Re: Project Management Skills and Tech Writing.

Subject: Re: Project Management Skills and Tech Writing.
From: Gwen Barnes <gwen -dot- barnes -at- MUSTANG -dot- COM>
Date: Mon, 18 Sep 1995 15:42:47 GMT

-> I'd like to add number an item:

-> 11. Make sure you know who is supposed to be in charge of the document
-> and what your role is.

It's also useful to know who's in charge of the project <g>

On that note, I had an interesting discussion with the boss about how
project management fits into a "creative anarchy" style of development.
We want to be able to keep the free exchange of ideas paramount because
that's really at the heart of our corporate culture, but we don't want
to get snowed under with flowcharts, intermediaries, rigid
specifications, paperwork and bureaucracy that seem to evolve from most
models of project management I've seen.

We both left that meeting with more questions than answers, which is a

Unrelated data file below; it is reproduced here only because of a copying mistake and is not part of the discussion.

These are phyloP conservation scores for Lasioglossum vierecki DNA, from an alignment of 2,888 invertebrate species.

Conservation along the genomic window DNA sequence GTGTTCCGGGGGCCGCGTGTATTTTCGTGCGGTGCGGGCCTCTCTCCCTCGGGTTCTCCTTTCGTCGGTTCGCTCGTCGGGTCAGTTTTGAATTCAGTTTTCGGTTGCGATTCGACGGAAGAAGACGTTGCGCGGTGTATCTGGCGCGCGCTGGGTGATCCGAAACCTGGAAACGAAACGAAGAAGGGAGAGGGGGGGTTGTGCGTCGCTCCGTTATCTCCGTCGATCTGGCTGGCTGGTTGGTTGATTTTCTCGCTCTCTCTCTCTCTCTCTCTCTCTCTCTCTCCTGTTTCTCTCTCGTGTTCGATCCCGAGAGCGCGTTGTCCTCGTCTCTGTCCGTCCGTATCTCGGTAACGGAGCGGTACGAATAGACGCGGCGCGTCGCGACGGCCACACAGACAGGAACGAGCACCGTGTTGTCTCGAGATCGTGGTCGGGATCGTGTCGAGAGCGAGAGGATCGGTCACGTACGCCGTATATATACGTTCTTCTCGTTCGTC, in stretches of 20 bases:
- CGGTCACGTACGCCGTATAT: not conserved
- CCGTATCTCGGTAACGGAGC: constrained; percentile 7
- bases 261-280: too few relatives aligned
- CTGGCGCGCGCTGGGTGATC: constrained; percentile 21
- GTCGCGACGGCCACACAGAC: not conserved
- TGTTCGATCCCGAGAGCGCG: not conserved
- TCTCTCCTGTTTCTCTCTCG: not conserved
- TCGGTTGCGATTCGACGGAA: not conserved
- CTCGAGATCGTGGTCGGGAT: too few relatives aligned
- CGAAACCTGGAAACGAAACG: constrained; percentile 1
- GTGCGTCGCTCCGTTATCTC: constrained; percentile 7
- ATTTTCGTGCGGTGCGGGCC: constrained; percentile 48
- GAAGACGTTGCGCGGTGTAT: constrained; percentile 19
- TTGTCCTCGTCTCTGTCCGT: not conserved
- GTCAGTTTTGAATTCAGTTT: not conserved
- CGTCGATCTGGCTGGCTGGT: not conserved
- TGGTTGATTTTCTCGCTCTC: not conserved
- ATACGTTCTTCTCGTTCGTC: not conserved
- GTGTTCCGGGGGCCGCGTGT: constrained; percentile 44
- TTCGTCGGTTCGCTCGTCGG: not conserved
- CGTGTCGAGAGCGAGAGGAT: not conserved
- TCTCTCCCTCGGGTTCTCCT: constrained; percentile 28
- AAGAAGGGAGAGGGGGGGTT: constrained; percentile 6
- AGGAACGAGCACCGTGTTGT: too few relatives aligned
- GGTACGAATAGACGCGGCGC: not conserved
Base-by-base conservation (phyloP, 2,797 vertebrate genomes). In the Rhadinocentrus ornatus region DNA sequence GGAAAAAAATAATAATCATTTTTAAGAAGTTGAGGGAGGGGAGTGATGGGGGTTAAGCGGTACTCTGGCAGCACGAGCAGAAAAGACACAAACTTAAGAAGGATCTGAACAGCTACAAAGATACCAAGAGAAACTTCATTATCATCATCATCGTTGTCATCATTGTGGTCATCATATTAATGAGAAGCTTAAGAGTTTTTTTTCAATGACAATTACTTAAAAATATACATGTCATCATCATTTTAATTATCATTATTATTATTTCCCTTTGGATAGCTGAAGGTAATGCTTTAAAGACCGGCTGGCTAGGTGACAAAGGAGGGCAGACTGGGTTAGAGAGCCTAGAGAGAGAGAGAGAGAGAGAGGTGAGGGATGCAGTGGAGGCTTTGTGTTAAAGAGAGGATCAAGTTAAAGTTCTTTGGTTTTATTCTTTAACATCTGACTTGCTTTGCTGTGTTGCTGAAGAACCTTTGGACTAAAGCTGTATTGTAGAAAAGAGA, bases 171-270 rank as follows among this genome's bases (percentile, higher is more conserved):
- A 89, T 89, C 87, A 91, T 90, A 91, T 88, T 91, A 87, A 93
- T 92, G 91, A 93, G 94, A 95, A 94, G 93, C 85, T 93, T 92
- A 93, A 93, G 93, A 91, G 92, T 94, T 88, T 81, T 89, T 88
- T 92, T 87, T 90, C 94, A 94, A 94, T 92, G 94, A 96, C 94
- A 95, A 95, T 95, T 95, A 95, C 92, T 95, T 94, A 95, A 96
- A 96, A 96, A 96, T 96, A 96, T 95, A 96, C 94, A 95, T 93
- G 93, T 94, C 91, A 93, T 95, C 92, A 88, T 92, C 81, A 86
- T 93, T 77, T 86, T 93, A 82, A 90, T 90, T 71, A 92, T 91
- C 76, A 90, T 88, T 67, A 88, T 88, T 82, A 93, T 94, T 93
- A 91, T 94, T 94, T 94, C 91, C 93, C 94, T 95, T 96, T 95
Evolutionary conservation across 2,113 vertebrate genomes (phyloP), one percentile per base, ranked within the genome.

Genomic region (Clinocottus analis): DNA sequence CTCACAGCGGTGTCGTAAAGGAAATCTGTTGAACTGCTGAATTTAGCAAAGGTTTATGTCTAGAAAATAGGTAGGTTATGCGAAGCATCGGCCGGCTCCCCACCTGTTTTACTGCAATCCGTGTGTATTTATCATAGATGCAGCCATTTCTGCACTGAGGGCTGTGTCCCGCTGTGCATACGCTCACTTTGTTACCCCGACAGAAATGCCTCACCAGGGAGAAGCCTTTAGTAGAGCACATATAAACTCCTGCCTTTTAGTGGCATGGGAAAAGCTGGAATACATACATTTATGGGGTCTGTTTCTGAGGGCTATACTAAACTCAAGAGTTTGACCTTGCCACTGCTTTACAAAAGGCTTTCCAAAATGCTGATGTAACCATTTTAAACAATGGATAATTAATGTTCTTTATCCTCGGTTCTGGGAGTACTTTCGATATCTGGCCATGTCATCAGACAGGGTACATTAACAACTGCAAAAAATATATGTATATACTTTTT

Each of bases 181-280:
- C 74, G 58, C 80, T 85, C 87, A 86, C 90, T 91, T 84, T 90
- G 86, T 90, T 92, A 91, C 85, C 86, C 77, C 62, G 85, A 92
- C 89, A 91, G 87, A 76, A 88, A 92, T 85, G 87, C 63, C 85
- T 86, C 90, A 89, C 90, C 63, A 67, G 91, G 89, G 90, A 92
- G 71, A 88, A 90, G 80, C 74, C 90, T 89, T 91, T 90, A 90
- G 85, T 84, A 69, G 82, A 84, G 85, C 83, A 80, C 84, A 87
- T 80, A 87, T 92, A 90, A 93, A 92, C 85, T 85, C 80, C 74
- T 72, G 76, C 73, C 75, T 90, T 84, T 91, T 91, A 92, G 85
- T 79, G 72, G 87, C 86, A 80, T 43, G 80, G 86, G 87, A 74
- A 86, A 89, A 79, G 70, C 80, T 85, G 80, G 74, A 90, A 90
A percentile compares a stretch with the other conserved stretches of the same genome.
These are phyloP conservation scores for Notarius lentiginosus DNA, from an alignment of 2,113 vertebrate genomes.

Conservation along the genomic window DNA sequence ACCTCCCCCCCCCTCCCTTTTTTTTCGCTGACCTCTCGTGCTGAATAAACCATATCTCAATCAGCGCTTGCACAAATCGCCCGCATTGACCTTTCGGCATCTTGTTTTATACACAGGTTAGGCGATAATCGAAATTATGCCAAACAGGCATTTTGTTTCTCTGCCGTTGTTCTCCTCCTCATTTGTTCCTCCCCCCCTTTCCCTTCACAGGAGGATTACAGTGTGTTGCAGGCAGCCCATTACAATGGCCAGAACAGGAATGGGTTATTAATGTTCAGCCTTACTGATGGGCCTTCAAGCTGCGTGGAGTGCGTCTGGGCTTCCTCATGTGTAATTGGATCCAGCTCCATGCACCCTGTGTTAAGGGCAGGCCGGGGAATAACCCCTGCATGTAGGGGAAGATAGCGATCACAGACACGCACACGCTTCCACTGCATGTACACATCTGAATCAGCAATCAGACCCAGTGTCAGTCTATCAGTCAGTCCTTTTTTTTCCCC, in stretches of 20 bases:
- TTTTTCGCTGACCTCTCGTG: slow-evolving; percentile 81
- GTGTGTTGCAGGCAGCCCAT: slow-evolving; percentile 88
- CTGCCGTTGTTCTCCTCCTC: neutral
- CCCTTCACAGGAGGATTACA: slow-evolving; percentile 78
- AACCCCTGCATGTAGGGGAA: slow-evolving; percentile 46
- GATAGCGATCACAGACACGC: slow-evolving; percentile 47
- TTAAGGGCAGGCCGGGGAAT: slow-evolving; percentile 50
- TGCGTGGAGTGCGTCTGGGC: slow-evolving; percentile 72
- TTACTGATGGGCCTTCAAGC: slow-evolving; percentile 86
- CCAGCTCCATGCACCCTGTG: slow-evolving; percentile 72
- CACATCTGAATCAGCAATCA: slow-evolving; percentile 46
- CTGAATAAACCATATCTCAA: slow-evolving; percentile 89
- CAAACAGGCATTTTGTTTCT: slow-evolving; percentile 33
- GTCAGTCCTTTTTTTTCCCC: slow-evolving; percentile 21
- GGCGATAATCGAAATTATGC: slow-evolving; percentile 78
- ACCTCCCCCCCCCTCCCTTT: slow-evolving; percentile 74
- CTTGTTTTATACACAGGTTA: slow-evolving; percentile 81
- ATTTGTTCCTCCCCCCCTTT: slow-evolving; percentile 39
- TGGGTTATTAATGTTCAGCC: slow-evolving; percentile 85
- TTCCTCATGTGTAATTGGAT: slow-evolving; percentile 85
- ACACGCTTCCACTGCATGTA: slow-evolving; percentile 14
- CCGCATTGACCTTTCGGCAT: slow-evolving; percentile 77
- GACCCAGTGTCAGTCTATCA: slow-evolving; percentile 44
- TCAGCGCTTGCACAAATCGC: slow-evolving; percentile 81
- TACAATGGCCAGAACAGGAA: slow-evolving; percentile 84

good thing.

-> my biggest nightmare has been either cases in which the
-> person who was supposed to be in charge would not or could not manage
-> the project, or those in which I was given responsibility over the

We want to avoid that scenario at all costs. A small company with a
handful of people can "share the vision" and work towards a common goal.
As companies and projects get bigger, as ours are sure to do, projects
get more and more fragmented, and the person with the vision is not
always in direct contact with the people expected to carry it out, and
is not necessarily the one directly managing the project.

So ... I don't wanna see no GANTTs, or PERTs or critical paths or any of
that stuff, I had enough of that in college and my boss breaks out in a
rash whenever I bring it up. What's a good model of project management
that lets us have our fun and still keeps everyone working together to
get the product out on time?

Gwen gwen -dot- barnes -at- mustang -dot- com
MSI * Connecting the world 805-873-2500

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